"Dawn of the Dead," George Romero's dreadfully overextended elaboration of "Night of the Living Dead," his famous horror sleeper of a decade ago, could be defended-up to a point-as a comedy of social depravity. It certainly belongs to the modern tradition exemplified by Jean-Luc Godard's "Weekend" and Bertrand Bliter's "Going Places."
If Godard deserved congratulations for visualizing the collapse of bourgeois civilization as a massive traffic jam, Romero deserves a little credit for exploiting a suburban shopping center as the last resort of zombies and barbarians in the wake of a social breakdown.
The humorous allegory of "Weekend" was undermine by Godardhs deadly political lectures, but Romero doesn't bore you with prolonged indoctrination. He makes you whimper uncle by prolonging scenes of hideous violence until they start to look repetitive. There are only so many ways to show zombies feasting on human flesh or getting their brains blown out. The inflated running time of "Dawn," a much more lavish production than the gritty. "Night of the Living Dead," seems to force Romero to use all conceivable variations several times over.
The commercial success of "Dawn," which opens today at the Dupont Circle and Tenley Circle, probably depends far more on the appalling body count than Romero's droll sense of humor and pictorial dynamism. You can't blame those who, appalled beyond all endurance, walk out.
In the first film, a small group of people were besieged in a cabin by waves of living dead after some vague cosmic epidemic caused the newly deceased to rise from their graves and devour surviving friends, neighbors and loved ones. In the new film the epidemic has spread, causing a national social crisis and the proliferation of vigilante groups.
The principal characters are four self-serving deserters who escape from the decaying metropolis in a helicopter owned by a TV station and take refuge at a shopping center, located in the Pittsburgh suburb of Monroeville. It's one of Romero's shrewder touches to make this group of hold-outs difficult to root for. Like the marauding, armed bands they see scouring the countryside, our "heroes" are mercenaries looking out for themselves and even enjoying the opportunities created by the epidemic.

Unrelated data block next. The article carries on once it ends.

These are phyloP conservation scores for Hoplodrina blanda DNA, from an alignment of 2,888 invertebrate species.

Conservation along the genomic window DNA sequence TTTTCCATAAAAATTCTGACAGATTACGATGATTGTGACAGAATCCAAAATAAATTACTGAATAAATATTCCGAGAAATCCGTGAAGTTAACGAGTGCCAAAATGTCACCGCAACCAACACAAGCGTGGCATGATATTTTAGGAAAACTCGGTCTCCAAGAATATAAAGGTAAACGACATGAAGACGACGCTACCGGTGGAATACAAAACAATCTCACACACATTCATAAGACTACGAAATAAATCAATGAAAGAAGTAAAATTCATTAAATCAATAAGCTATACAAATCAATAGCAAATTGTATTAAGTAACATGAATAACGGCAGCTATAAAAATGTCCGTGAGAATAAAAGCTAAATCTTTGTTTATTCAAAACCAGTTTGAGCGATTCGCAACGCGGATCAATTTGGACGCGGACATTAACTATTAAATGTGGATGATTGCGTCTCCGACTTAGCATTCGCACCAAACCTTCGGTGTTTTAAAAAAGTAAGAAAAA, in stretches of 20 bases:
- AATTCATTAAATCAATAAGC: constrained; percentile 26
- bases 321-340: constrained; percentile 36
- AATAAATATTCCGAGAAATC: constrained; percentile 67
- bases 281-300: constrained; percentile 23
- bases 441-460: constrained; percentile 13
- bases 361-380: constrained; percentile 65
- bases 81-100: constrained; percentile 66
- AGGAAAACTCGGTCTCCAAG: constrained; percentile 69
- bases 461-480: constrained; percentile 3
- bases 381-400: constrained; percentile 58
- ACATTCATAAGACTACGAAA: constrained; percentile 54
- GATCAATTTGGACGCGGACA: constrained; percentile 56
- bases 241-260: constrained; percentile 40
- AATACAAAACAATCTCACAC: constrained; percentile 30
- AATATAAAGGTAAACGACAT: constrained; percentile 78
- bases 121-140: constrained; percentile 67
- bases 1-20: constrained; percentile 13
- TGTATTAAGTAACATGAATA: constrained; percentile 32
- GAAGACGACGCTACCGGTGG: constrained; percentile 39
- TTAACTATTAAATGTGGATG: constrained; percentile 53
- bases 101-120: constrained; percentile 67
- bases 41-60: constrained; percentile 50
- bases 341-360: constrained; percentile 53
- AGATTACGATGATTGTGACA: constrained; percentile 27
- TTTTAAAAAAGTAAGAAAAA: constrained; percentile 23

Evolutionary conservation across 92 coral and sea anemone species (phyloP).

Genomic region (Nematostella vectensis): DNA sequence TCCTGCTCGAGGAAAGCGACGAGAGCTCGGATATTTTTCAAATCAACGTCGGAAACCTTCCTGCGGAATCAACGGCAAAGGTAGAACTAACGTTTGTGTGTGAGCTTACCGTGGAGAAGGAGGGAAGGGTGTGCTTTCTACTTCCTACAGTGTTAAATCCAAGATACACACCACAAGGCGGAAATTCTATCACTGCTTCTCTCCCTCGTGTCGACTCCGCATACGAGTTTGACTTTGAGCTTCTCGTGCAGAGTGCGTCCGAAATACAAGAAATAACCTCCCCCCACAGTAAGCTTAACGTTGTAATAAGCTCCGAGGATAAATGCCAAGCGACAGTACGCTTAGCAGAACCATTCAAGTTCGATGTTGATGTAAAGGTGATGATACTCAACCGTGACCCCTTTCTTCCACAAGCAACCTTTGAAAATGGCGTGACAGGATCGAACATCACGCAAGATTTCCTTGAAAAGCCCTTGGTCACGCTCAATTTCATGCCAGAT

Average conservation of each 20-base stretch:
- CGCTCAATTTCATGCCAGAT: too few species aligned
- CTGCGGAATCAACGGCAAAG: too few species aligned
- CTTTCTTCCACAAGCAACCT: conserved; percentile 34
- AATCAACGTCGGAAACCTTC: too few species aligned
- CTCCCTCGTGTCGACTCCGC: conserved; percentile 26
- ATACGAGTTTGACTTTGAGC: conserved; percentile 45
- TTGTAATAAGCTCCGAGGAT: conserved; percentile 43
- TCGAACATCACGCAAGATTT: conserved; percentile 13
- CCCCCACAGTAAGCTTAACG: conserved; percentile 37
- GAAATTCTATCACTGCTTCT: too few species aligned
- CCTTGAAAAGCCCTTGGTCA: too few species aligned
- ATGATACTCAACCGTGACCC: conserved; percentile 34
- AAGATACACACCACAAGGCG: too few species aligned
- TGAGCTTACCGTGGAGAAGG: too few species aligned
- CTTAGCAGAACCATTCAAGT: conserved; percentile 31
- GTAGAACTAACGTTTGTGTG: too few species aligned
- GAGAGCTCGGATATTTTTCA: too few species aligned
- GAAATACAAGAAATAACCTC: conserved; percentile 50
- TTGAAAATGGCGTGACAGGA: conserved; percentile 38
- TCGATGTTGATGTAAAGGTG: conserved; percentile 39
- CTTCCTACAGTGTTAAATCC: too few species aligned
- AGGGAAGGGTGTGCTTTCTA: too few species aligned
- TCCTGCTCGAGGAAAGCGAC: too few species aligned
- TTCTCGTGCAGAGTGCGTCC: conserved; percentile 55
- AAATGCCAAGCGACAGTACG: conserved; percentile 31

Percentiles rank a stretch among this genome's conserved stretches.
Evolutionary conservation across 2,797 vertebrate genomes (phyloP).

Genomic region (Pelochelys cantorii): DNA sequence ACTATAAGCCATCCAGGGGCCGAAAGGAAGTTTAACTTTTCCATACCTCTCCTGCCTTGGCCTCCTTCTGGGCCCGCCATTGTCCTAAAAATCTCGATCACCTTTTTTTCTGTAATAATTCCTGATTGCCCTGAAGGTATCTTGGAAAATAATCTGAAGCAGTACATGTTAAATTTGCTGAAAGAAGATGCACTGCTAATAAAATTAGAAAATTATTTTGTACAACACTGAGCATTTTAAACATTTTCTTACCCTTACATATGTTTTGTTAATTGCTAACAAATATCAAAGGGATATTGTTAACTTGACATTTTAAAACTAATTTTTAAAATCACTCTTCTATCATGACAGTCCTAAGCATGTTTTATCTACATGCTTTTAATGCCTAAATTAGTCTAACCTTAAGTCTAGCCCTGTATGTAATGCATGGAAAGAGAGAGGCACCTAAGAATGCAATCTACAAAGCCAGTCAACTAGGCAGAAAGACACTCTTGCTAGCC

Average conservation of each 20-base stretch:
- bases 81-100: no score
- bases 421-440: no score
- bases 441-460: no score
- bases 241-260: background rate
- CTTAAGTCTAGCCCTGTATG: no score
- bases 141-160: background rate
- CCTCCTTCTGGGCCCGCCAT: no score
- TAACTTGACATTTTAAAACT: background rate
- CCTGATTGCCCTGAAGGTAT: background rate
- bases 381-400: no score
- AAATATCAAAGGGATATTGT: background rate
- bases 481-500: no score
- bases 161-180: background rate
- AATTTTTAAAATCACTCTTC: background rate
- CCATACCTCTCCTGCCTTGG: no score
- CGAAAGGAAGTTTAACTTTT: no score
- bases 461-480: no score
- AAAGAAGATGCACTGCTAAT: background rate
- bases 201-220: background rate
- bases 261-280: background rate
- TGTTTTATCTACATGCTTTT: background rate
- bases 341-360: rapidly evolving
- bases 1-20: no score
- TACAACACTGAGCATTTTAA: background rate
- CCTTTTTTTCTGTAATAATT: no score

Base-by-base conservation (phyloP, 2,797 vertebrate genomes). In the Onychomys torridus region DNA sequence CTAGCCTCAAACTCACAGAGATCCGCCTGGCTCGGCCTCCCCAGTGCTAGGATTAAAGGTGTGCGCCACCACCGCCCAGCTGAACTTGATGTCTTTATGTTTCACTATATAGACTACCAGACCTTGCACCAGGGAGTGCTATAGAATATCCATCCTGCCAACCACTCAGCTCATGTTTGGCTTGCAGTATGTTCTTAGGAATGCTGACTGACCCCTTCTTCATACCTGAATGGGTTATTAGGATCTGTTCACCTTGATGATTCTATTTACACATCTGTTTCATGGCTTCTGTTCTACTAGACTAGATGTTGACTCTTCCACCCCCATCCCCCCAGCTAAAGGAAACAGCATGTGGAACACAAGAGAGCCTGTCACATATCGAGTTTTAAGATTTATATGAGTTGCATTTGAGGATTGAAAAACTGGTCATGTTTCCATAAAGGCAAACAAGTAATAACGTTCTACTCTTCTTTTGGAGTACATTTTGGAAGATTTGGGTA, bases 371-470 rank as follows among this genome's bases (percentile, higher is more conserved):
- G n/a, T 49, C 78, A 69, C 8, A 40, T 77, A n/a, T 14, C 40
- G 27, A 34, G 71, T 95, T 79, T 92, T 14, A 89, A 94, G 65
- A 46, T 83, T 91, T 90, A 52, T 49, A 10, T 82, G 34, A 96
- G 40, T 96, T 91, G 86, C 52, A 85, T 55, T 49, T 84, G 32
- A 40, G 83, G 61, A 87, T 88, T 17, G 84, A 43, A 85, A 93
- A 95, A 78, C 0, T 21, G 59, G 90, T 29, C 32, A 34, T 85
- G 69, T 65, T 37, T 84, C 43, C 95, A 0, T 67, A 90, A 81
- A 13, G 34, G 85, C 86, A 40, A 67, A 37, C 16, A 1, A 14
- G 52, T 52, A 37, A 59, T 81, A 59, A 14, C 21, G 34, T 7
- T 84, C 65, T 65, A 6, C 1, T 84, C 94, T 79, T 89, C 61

The quartet consists of National Guardsmen played by Ken Foree and Scott Reiniger and a pair of lovers played by David Emge and Gaylen Ross. They set up housekeeping at the shopping center,ripping off weapons,food clothes and furnishings from the abandoned stores. They seem to feel most at home in Penney's. The Guardsmen get a kick out of playing cat-and-mouse with all the poor gray-skinned zombies lurching around the parking lot and along the malls.
In fact, it's easier to sympathize with the zombies than the humans, who have no excuse for their perverse and barbarous behavior.This contrast between instinctive and willfull barbarism is, of course, intentional, and Romero plans an eventual concluding sequel in which the survivors have learned how to manipulate the zombies, who get socialized enough to do all the menial tasks and dirty work.
Witty as they sometimes are, Romero's ironies aren't subtle or devastating enough to justify lengthy comtemplation. "Dawn" seems like a good 80-minute horror premise stretched out at least half an hour too long. Moreover, the excess running time appears to be filled by repeated shootings, clubbings, stabbings and munchings, always vividly depicted, rather than further character exploration or mordant strokes of humor.
Foree, a taut-skinned black actor, and Reiniger, a cocky little blond who could pass as Nick Nolte's fiesty kid brother, make an amusing team of updated buccaneers. Between atrocities the movie has its funny moments and funny lines. It's just difficult to relish the humor when you're dripping in so much gore.